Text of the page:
Wales to relax most coronavirus restrictions as country moves to alert level zero

5 August 2021, 22:00

Welsh First Minister Mark Drakeford has announced Wales will move to alert level zero at 6am on Saturday
Welsh First Minister Mark Drakeford has announced Wales will move to alert level zero at 6am on Saturday. Picture: Alamy

By Daisy Stephens

Wales will move into alert level zero on Saturday, the First Minister has confirmed.

Mark Drakeford said that from Saturday August 7 the country will move to alert level zero, meaning all restrictions on socialising will be removed and all businesses will be able to open.

"Moving to alert level zero is another significant step forward for us all," said Mr Drakeford.

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"For the first time since the pandemic started, all businesses will be able to open and all legal limits on meeting people in indoor private spaces will be removed."

He said it meant people could "enjoy more freedoms with the confidence there are still important protections in place to make sure our public health is being safeguarded".

However he said that the move to level zero "does not mean the end of restrictions and a free for all".

"Unfortunately, the pandemic is not over yet and we all need to work together to do everything we can to keep this virus under control – at alert level zero, everything we do will have an impact on this virus," he said.

"Even if you have been fully vaccinated, meeting outside is safer than inside; let fresh air into indoor spaces, get tested even for mild symptoms, and self-isolate when you are required to do so.

"Continue to keep our distance when we are out and work from home whenever we can. Wear a face mask, especially in crowded places, on public transport, in shops and in health and social care settings."

He added: "We’ve all got a reason to keep Wales safe."

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At level zero, there are no legal limits on the number of people who can meet and businesses such as nightclubs can reopen.

Premises and workplaces will also have more freedom to decide what measures they will take to limit the spread of coronavirus, and face masks will no longer be a legal requirement in hospitality settings where food or drink is served.

However, they will continue to be mandatory in most other indoor places such as public transport, shops and healthcare settings.

Other rules remaining in place for the time being include self-isolation for positive cases or people experiencing symptoms, as well as the requirement for premises to carry out Covid risk assessments.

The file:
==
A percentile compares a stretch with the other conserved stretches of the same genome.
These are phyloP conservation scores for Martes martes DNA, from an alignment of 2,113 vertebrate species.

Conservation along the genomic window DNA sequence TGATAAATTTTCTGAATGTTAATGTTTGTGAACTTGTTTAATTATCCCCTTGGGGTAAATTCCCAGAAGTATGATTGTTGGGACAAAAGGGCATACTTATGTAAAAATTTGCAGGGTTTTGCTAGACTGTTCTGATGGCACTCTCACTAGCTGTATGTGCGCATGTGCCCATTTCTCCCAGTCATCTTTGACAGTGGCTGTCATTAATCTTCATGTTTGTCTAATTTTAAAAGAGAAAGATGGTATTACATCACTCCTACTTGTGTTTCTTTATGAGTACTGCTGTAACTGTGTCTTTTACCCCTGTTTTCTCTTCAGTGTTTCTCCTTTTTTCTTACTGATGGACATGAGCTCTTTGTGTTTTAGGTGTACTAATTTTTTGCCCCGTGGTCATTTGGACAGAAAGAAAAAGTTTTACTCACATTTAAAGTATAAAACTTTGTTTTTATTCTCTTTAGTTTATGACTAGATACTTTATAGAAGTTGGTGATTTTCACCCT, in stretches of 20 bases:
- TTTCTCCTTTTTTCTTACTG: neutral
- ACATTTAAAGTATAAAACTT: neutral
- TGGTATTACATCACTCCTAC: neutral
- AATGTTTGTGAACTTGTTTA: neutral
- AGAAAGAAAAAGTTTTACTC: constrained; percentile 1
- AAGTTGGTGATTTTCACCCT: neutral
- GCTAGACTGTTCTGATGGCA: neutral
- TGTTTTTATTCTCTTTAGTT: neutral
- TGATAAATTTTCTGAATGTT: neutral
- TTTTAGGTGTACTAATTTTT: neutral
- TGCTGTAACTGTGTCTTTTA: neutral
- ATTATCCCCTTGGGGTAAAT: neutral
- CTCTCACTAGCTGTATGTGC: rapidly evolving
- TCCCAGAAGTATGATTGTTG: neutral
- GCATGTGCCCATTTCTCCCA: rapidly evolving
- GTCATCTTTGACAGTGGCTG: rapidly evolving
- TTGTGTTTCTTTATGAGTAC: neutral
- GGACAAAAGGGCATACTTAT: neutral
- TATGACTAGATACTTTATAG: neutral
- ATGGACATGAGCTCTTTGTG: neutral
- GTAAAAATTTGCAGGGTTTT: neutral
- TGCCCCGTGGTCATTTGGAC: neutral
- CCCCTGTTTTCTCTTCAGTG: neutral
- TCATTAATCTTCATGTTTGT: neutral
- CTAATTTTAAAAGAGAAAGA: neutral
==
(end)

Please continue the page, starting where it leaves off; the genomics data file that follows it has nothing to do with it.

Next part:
However, also from August 7, fully-jabbed adults and those under the age of 18 will no longer need to quarantine if they are identified as a close contact of someone who has coronavirus.

The move comes as England announced the latest changes to the traffic light system for international travel.

The UK Government announced a number of changes on Wednesday, including seven new green list countries and the removal of the requirement for double-vaccinated travellers from France to isolate upon arrival in the UK.

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In response, Welsh Health Minister Eluned Morgan said the Welsh Government had decided to replicate the changes announced for England but said it was for practical reasons only and that the advice to avoid non-essential international travel would remain in place.

"As we share an open border with England, it would not be practical or viable to introduce a separate border health policy," said Ms Morgan in a statement.

"Therefore, we will replicate the changes being made in England, Scotland and Northern Ireland, to maintain the same traffic-light system as the rest of the UK."

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She said the fact the decision had been made without consulting the Welsh Government was "unacceptable".

"Despite our continued efforts to press for UK-wide decision-making in this area, decisions for England have once again been made without engagement with the Welsh Government or the other Devolved Governments," she said,

"This is unacceptable – international travel policy affects all parts of the UK and Welsh interests need to be part of the decision-making process.

"We are extremely disappointed with the unilateral approach taken and believe there remain clear public health risks posed by re-opening international travel while the virus is circulating globally.

"For these reasons, we continue to caution against international travel for non-essential reasons this summer."

The changes to the travel lists will come into force at 4am on Sunday August 8, whilst the move to level zero will officially happen at 6am on Saturday August 7.